History of the English Language

Middle English

The Middle English period (1150-1500)
was marked by significant changes in the English language. Because of the Norman Conquest and the circumstances afterward and the way that the language began changing during the Old English period, Middle English had changes in its grammar and its vocabulary. As a result, the changes in grammar changed the English language from a “highly inflected language to an extremely analytic one, and those in vocabulary, “involved the loss of a large part of the Old English word-stock and the addition of thousands of words from French and Latin,” state Albert C. Baugh and Thomas Cable in their text, A History of the English Language.

Middle English Timeline from http://www.ruf.rice.edu/~kemmer/Words04/history/index.html#mid

1066-1075 William crushes uprisings of Anglo-Saxon earls and peasants with a brutal hand; in Mercia and Northumberland, uses (literal) scorched earth policy, decimating population and laying waste the countryside. Anglo-Saxon earls and freemen deprived of property; many enslaved. William distributes property and titles to Normans (and some English) who supported him. Many of the English hereditary titles of nobility date from this period.

English becomes the language of the lower classes (peasants and slaves). Norman French becomes the language of the court and propertied classes. The legal system is redrawn along Norman lines and conducted in French. Churches, monasteries gradually filled with French-speaking functionaries, who use French for record-keeping. After a while, the Anglo-Saxon Chronicle is no longer kept up. Authors write literature in French, not English. For all practical purposes English is no longer a written language.

Bilingualism gradually becomes more common, especially among those who deal with both upper and lower classes. Growth of London as a commercial center draws many from the countryside who can fill this socially intermediate role.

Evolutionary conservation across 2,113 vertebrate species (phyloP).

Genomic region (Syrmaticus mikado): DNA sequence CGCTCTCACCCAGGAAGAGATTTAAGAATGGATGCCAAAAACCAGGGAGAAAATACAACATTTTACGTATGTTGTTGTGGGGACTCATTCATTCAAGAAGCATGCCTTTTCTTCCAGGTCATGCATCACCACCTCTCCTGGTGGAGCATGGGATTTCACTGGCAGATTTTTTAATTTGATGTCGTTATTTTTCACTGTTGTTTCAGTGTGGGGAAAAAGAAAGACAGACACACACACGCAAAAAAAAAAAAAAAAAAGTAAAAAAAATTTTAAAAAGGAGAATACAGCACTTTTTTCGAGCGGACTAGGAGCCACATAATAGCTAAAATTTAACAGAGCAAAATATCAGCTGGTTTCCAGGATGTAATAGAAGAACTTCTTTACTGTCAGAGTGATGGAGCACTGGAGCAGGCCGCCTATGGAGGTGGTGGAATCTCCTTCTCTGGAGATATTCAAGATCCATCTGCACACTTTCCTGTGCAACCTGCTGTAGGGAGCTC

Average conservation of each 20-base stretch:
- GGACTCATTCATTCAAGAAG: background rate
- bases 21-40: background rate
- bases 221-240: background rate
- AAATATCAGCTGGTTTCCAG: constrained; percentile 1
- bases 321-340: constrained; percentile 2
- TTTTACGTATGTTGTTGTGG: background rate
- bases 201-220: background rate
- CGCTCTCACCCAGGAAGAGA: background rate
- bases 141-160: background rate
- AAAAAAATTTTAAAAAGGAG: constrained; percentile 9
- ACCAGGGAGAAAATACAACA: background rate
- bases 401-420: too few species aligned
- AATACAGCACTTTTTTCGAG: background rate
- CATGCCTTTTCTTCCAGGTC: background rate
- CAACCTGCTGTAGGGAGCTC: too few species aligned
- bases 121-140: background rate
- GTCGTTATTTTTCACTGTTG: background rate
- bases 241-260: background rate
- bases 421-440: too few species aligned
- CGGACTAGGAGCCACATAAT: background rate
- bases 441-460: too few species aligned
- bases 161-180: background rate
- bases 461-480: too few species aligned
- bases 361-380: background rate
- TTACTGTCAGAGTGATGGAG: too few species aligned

1204 The English kings lose the duchy of Normandy to French kings. England is now the only home of the Norman English.

1205 First book in English appears since the conquest.

1258 First royal proclamation issued in English since the conquest.

ca. 1300 Increasing feeling on the part of even noblemen that they are English, not French. Nobility begin to educate their children in English. French is taught to children as a foreign language rather than used as a medium of instruction.

1337 Start of the Hundred Years' War between England and France.

1362 English becomes official language of the law courts. More and more authors are writing in English.

ca. 1380 Chaucer writes the Canterbury tales in Middle English. the language shows French influence in thousands of French borrowings. The London dialect, for the first time, begins to be recognized as the "Standard", or variety of English taken as the norm, for all England. Other dialects are relegated to a less prestigious position, even those that earlier served as standards (e.g. the Wessex dialect of southwest England).

1474 William Caxton brings a printing press to England from Germany. Publishes the first printed book in England. Beginning of the long process of standardization of spelling.

Take a look at the history of Middle English on the following site for more information:

What else would you like to find out about the Middle English period? Scroll down and click on the online resources to find out more about this period. As you browse these sites, keep your eyes open for changes such as:
·        Reduction of Inflections
·        The Noun--By Early Middle English there were only two ways of showing plurality--s or es
·        Adjective--Weak declensions no longer showed a “distinction” between the singular and the plural
·        The Pronoun--There was more of a reliance on the “juxtaposition, word order, and the use of prepositions to make a clear relation of words in a sentence.”
·        Verbs
·        The Loss of Gender
·        Syntax or Sentence Structure

Middle English Grammar
Middle English Pronunciation

Taken from http://web.cn.edu/kwheeler/images_GVS/ME_Pronunciation2.jpg

Geoffrey Chaucer
Now, lets take a look at some texts from the Middle English time period.  One of the most famous texts during this time period is Geoffrey Chaucer's The Canterbury Tales.  Browse through the following sites to learn more about Chaucer's work.
The English Language in the Fourteenth Century    

Listen to a Middle English reading of Chaucer's work
        http://courseweb.stthomas.edu/medieval/chaucer/middleenglish- main.swf

To read and listen to other texts from the Middle English period, follow these links:

Ready to move on to Early Modern English?
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